planted with serviceberry trees and winter jasmine shrubs. As work is completed on
the bowl that contains the athletic field, the hedge will be replaced and pairs of
arborvitae will be returned to the landscape.
These are the immediate changes in the landscape. The project is a major one for
the Garden Club of Virginia and the Restoration Committee will continue to report
on progress as it is made. John Handley High School is listed on the Virginia
Landmark Register and on the National Register of Historic Places. It is appropriate
that the Garden Club of Virginia help enhance our state by restoring the grounds of
this school within a park.
SEPTEMBER 2009 Journal@gcvirginia.org 5
By Julie Patterson, GCV Horticulture Committee
Rivanna Garden Club
uring their westward expedition in 1804 Lewis and Clark sent cuttings of
D this curious and fascinating tree from St. Louis to Thomas Jefferson at
Monticello. The Osage orange, Maclura pomifera, is native to the plains
states, particularly Texas, Arkansas and Missouri. When the trees are planted close
together, the thorny limbs can be pruned to create an impenetrable hedgerow for con-
taining livestock as well as marking property lines. The invention of barbed wire ren-
dered the tree less popular as a hedge but the dense wood was still favored for fence
posts. William Maclura (1763-1840), an American geologist, named the tree. The
hard yellow wood was prized by the Osage Indian nation and others for making
canoes, clubs and bows for hunting. The French
called the tree bois d’arc, a reference to its use as bow
A member of the mulberry family, the Osage
orange tree is dioecious, distinctly male or female.
The female requires pollination by the male in order
to bear fruit. The trees can reach fifty feet tall and
forty feet wide. A wild looking tree, its limbs are
often tangled with sharp thorns and five inch shiny oval leaves that narrow to a point.
The chartreuse wrinkled fruits appear in September and October and drop to the
ground when ripe. The fruits are popular decorative accents when used in arrange-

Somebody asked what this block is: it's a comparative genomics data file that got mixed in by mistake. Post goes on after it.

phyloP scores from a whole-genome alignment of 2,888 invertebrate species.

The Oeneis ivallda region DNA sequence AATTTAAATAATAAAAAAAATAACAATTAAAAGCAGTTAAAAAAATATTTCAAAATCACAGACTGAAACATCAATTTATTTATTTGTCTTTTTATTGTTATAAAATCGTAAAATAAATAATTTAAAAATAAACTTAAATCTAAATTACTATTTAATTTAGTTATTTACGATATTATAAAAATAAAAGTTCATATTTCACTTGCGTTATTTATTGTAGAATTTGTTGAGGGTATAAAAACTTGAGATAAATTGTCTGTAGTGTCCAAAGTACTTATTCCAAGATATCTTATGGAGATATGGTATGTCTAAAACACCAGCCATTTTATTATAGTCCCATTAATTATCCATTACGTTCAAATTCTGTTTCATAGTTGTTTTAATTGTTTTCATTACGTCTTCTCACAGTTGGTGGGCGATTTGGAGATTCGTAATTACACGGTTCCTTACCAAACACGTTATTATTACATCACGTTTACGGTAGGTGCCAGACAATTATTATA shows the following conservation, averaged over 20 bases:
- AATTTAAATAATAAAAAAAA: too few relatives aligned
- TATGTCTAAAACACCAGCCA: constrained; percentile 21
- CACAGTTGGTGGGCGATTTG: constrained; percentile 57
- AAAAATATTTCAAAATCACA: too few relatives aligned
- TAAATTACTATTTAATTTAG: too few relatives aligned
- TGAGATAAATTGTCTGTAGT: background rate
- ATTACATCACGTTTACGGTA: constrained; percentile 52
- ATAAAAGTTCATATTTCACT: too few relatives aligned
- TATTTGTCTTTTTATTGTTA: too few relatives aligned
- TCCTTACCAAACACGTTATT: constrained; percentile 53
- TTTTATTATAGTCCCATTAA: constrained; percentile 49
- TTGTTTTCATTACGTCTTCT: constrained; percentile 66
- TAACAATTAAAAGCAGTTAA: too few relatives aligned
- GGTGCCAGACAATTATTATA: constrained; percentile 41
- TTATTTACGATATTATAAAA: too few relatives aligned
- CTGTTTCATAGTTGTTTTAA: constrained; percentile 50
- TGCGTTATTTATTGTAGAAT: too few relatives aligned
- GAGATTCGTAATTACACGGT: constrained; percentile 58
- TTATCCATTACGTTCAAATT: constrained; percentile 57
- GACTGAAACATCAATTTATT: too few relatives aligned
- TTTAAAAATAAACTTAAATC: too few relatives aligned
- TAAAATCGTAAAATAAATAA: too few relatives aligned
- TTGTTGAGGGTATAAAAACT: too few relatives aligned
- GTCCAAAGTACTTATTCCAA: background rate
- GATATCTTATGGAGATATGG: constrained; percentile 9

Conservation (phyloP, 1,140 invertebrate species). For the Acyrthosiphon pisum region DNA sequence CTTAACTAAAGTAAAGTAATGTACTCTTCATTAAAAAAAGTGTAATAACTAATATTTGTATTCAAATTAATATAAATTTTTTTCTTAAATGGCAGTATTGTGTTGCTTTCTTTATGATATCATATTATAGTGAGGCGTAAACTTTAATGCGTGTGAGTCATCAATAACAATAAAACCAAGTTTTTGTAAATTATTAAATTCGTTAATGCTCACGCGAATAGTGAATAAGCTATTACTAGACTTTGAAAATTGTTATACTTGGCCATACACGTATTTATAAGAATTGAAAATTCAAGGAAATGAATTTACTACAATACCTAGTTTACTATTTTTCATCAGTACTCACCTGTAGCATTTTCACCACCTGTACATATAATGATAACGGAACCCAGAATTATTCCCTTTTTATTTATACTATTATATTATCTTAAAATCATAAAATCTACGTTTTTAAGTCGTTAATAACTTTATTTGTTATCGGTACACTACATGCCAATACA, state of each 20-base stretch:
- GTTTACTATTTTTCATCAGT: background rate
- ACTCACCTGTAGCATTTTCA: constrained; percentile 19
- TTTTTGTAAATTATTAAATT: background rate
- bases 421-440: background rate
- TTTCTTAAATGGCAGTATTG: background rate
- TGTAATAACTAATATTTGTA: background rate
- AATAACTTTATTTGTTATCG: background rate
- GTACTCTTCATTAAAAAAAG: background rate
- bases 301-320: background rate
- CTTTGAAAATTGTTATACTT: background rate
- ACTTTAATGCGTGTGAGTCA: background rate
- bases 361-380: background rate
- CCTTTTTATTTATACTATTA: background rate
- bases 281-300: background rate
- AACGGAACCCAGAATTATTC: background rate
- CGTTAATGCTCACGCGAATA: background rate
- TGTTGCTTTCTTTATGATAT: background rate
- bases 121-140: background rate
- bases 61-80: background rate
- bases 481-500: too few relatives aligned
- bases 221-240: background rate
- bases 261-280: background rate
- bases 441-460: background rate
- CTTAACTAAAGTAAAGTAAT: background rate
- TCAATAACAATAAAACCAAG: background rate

ments, wreaths or simply grouped in a bowl. They are not oranges at all but do emit a
citrus scent considered to be a natural insect repellent. Thought by some to resemble a
brain, the fruits are eaten by cattle, deer and small ground mammals only out of
necessity. They secrete a milky white liquid that is thought to lend a bitter taste to
Saplings can be bought from commercial nurseries although the sex of the tree is
not known until it reaches eight to ten years old. Only the female trees produce fruit.
For the very patient gardener, the Osage orange can also be grown from seed that has
been soaked in warm water overnight, potted and kept cold for four weeks. It is hardy
in zones 5-9 and adaptable in sun or partial shade.
Luncheons meetings cocktail parties
graduation parties wedding receptions
Ease and elegance in entertaining at the Kent-Valentine House.
For availability contact (804) 643-4137or email@example.com
GCV members and friends receive a 25% discount.
K E N T- VA L E N T I N E H O U S E
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Roanoke’s Mill Mountain Star
By Joyce Moorman, GCV Flower Shows Committee
The Lynchburg Garden Club
here is more than one star in the Roanoke area: The Mill Mountain Garden
T Club’s Matilda Bradshaw is a creative star in GCV Flower Shows. She has
won seven Tri-Color awards for Best in Show and six Most Creative awards
As the first winner of the Anne Carter Walker Somerville Bowl for the Most
Creative Arrangement at the 2005 GCV Lily Show, Matilda was so thrilled with the
trophy, which may be kept for only one year, that she purchased a similar bowl, think-
ing she might never win again. However, she won again in 2006 and in 2008. She
has her bowl engraved after each successful venture into creative design.
Matilda’s interest in horticulture and flower arranging
began as a young girl. Her mother raised roses for a local
florist. It was the job of young Matilda and her three sis-
ters to pick Japanese beetles off the rose buds each morn-
ing and evening. Her grandmother, also a flower
arranger, introduced her granddaughter to that art.
Matilda’s first flower arranging experience at a GCV
event was in the 1970s. She was asked to be water girl
for a house on the HGW tour. With time running short
for the arrangers, she was told, “Just do something” for
the kitchen. The following year she was asked to be
Matilda Bradshaw at the
A secret weapon in all of Matilda’s success is her hus-
2009 Daffodil Show
band, John, who holds two civil engineering degrees from
Massachusetts Institute of Technology. When Matilda dreams up an idea, John makes
it work. Her inspiration comes from unexpected places: roadside discards, trash piles,
hardware stores, even buckets of steamed oysters at the beach. Ideas often come to her